In the morning we explored the mountaintop temple which took a couple of hours. Kurt enjoyed his photography and took his time and got some great shots. We had a lunch of fried chicken and morning glory before setting off on the next leg of our trip. We had 100+ km to go before we got to Koh Ker Temple, south of Preah Vihear. We rode red dirt roads for about an hour and then Kurt got another puncture. This time a nail! This was getting a bit too frequent; luckily it was the last of the trip and soon we were on our way. After taking a shortcut on a trail that cut through the surrounding rice fields, we got to Trapeang Prasat, after which there was a red dirt road that ran through the hills directly south to Koh Ker temple. It was getting late again, and Kurt struggled at dusk as he was in his 60’s so his eyesight isn’t what it used to be. We winded up driving in the dark for an hour before we rolled into Seyong town. There was another tour company there, and after exchanging stories we all hit the hay.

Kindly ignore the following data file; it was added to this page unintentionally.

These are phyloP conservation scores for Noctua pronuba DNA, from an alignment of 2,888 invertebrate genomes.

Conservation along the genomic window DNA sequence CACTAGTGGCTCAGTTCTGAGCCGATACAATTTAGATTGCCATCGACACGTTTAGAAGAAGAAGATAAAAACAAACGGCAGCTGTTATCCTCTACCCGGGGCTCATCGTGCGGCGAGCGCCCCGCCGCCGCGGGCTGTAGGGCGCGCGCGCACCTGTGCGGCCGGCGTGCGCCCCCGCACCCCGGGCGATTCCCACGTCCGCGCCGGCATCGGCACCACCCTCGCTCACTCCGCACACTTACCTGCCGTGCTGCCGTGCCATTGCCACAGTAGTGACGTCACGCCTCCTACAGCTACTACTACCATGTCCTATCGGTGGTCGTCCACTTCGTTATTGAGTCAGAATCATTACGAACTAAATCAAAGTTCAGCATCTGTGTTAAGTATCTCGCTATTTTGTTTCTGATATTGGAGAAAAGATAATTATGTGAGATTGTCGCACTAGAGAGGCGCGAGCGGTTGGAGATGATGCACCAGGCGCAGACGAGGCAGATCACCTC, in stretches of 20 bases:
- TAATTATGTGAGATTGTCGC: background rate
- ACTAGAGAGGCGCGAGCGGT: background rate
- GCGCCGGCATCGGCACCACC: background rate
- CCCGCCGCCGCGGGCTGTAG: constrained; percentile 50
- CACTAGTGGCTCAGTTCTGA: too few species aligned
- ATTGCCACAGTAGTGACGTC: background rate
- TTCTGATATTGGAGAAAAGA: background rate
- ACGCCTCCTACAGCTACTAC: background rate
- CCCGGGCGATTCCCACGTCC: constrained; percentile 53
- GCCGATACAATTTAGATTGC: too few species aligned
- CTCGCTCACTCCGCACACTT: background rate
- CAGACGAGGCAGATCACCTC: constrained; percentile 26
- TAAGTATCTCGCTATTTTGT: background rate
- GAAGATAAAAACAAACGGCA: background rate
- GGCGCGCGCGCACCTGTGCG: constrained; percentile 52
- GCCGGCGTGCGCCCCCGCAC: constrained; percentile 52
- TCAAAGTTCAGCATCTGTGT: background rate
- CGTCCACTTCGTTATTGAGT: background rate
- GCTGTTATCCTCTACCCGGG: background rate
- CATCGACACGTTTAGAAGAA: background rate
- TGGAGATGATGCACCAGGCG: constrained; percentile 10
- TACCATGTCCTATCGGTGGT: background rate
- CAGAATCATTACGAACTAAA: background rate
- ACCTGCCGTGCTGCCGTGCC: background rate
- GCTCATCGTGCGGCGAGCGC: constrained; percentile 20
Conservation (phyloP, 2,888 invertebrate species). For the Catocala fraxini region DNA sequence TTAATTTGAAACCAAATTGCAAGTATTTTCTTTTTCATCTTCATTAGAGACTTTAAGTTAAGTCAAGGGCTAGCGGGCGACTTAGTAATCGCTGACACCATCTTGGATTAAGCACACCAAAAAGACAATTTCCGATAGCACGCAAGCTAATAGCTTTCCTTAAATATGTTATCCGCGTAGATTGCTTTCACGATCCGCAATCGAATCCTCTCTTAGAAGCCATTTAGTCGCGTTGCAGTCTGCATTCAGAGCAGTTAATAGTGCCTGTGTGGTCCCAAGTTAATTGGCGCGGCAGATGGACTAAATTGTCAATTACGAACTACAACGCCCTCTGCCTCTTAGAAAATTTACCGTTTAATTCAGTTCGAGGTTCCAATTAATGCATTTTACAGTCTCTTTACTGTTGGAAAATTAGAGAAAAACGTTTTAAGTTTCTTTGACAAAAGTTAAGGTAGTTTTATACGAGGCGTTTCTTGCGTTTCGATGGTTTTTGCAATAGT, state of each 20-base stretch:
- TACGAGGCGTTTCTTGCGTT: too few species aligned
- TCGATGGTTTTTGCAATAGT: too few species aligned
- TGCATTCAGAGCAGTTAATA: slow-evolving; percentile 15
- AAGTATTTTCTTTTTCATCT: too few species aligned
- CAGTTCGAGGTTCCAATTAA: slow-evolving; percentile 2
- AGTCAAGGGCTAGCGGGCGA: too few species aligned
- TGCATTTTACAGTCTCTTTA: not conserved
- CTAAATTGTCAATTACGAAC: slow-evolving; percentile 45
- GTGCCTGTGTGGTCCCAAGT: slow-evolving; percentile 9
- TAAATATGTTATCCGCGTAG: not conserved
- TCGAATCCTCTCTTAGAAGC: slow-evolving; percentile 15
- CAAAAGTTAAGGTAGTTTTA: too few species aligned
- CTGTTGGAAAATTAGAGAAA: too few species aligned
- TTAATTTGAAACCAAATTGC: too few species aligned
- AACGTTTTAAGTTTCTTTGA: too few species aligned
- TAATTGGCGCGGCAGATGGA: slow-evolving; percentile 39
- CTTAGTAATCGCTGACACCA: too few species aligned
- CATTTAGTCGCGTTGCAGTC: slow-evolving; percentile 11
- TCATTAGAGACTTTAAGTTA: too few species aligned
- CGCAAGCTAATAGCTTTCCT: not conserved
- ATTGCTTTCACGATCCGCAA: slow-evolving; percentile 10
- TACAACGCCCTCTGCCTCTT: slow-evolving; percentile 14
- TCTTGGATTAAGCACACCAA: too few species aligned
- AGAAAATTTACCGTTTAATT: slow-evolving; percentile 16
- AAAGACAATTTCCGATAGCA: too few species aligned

The next day Kurt was eager to try something more challenging, so after we explored the pyramidical temple of Koh Ker, I proposed we try the 30km stretch from Koh Ker temple to Kulen village. I explained that it was going to be tough in places as we still had pretty heavy rain in the area and Kurt was game. He may have been in his 60’s, which is always a concern on the tours, but this was a man who had competed in several Ironman’s and was fitter than a lot of 20/30 year olds I know. He proved his worth and took it all in his stride. It wasn’t a fast pace, but we got through it all: Hats off to Kurt as there were some tough bits indeed; deep, waterlogged ruts, thick mud and some sandy sections. We took it slow and as it was a hot day took several rests so as not to overdo it.